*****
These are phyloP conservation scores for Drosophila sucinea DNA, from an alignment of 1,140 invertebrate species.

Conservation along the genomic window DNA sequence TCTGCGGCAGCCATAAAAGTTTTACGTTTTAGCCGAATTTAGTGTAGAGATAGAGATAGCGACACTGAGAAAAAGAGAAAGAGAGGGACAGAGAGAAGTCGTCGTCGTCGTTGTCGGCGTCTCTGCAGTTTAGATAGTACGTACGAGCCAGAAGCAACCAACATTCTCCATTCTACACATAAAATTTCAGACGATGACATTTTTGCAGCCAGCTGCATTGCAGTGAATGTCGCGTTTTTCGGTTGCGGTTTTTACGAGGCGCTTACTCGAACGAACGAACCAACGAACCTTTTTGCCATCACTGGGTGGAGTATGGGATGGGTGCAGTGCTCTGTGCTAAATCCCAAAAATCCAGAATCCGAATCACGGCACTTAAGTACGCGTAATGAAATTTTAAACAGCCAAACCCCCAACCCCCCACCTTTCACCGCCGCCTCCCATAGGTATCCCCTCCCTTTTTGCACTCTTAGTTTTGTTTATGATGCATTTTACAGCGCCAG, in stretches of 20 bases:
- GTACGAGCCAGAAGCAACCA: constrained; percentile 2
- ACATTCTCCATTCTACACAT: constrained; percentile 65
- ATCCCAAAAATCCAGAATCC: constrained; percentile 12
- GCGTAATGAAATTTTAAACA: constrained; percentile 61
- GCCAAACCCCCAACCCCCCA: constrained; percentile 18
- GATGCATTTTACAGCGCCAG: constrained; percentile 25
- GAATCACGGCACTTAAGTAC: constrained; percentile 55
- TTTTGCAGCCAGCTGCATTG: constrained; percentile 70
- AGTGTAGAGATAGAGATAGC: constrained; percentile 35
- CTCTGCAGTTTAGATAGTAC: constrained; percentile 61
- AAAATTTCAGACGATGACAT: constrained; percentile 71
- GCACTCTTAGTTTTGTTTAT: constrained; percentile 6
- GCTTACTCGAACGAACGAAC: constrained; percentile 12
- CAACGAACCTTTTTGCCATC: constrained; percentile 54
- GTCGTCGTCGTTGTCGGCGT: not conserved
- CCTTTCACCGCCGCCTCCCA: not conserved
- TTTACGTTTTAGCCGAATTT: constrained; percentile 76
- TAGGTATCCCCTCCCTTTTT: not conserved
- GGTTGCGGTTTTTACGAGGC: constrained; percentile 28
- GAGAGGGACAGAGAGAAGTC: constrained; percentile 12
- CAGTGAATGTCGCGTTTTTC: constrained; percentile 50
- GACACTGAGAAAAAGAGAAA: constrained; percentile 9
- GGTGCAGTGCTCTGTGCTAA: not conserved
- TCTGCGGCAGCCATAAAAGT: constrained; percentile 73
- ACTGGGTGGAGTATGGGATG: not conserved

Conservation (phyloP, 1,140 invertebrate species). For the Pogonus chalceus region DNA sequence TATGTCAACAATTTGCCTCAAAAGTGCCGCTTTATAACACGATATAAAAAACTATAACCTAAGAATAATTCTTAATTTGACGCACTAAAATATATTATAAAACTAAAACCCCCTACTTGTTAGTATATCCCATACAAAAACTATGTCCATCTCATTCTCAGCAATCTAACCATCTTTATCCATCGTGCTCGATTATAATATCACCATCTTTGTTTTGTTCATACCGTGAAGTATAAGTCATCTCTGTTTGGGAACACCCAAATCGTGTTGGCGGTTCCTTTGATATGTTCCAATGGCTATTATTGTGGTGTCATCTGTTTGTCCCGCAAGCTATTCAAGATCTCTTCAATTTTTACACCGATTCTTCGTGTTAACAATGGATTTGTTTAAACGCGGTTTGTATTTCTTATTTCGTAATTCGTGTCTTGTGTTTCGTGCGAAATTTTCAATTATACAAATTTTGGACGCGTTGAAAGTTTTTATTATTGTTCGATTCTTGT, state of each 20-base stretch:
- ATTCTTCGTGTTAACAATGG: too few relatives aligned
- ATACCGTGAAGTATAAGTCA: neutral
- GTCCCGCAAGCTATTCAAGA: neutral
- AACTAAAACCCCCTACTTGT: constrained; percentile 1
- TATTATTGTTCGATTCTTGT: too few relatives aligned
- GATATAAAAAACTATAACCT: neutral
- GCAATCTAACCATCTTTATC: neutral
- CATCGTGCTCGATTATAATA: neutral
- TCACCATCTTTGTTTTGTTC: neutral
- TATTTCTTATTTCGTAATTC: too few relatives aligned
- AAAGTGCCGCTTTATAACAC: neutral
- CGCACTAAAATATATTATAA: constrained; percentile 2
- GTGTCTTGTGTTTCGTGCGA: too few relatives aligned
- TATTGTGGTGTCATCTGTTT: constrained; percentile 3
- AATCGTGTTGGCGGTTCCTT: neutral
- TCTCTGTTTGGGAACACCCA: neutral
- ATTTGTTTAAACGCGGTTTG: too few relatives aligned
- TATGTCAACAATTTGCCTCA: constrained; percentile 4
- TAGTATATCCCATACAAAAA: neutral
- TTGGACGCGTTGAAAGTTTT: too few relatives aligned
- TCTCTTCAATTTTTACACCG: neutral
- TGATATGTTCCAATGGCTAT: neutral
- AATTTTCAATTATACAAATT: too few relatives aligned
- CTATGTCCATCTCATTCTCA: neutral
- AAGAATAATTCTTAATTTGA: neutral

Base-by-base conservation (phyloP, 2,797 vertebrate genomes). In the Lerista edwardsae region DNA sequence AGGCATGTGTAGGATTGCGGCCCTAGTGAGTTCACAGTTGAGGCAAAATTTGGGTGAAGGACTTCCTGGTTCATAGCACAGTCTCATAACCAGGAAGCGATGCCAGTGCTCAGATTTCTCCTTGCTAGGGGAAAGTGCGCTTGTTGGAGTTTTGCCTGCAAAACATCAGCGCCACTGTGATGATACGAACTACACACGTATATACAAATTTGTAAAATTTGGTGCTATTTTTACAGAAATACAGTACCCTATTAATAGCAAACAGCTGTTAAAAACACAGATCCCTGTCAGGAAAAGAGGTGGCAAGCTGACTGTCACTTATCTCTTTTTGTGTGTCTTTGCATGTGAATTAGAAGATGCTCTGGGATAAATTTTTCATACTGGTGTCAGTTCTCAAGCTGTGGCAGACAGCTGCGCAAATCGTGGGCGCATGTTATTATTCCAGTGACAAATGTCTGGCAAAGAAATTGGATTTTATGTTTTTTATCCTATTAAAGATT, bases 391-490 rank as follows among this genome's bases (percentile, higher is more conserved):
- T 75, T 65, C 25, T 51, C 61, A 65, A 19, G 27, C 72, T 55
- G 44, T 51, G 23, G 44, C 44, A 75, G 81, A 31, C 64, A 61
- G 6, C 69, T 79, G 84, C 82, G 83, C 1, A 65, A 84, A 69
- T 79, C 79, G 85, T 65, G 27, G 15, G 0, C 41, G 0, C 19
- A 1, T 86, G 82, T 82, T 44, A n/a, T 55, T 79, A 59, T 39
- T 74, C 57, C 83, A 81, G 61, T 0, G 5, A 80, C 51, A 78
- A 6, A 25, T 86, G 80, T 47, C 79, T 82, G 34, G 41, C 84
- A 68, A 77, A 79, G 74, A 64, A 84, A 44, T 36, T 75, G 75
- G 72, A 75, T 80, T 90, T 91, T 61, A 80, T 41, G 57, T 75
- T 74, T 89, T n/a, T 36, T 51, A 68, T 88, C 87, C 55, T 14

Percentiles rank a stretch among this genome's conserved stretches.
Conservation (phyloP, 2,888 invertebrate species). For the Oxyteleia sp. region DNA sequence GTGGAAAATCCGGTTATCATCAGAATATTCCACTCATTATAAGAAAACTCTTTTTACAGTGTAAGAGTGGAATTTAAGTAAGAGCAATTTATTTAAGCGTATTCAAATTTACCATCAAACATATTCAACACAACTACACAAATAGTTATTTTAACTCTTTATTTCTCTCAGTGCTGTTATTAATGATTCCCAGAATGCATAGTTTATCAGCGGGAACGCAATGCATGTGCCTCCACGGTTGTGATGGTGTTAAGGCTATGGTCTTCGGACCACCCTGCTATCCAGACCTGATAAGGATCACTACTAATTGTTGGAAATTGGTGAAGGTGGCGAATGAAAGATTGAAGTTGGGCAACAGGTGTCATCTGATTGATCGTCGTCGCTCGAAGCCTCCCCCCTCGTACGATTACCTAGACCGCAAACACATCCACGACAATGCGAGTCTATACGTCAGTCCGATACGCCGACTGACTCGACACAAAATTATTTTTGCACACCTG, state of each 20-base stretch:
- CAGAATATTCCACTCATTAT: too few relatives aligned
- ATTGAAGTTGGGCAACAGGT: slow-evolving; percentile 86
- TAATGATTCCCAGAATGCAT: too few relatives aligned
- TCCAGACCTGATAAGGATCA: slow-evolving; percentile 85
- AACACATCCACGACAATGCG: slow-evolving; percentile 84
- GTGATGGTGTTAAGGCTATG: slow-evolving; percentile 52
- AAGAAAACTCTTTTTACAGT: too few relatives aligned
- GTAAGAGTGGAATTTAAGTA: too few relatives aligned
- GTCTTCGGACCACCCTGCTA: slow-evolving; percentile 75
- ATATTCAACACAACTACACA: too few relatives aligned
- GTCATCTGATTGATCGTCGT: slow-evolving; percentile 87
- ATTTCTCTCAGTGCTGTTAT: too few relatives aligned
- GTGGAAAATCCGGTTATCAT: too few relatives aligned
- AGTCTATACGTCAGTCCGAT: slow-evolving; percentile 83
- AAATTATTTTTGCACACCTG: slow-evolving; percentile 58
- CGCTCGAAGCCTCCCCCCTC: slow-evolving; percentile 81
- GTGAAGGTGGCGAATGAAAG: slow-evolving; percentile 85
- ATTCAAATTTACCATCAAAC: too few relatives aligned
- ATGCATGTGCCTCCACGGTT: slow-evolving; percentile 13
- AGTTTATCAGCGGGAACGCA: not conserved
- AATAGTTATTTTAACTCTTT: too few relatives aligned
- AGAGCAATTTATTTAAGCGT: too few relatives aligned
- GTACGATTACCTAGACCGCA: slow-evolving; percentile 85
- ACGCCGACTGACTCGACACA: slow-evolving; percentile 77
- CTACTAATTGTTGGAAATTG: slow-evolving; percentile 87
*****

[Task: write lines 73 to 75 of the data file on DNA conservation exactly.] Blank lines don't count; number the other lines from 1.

- AAGAAAACTCTTTTTACAGT: too few relatives aligned
- GTAAGAGTGGAATTTAAGTA: too few relatives aligned
- GTCTTCGGACCACCCTGCTA: slow-evolving; percentile 75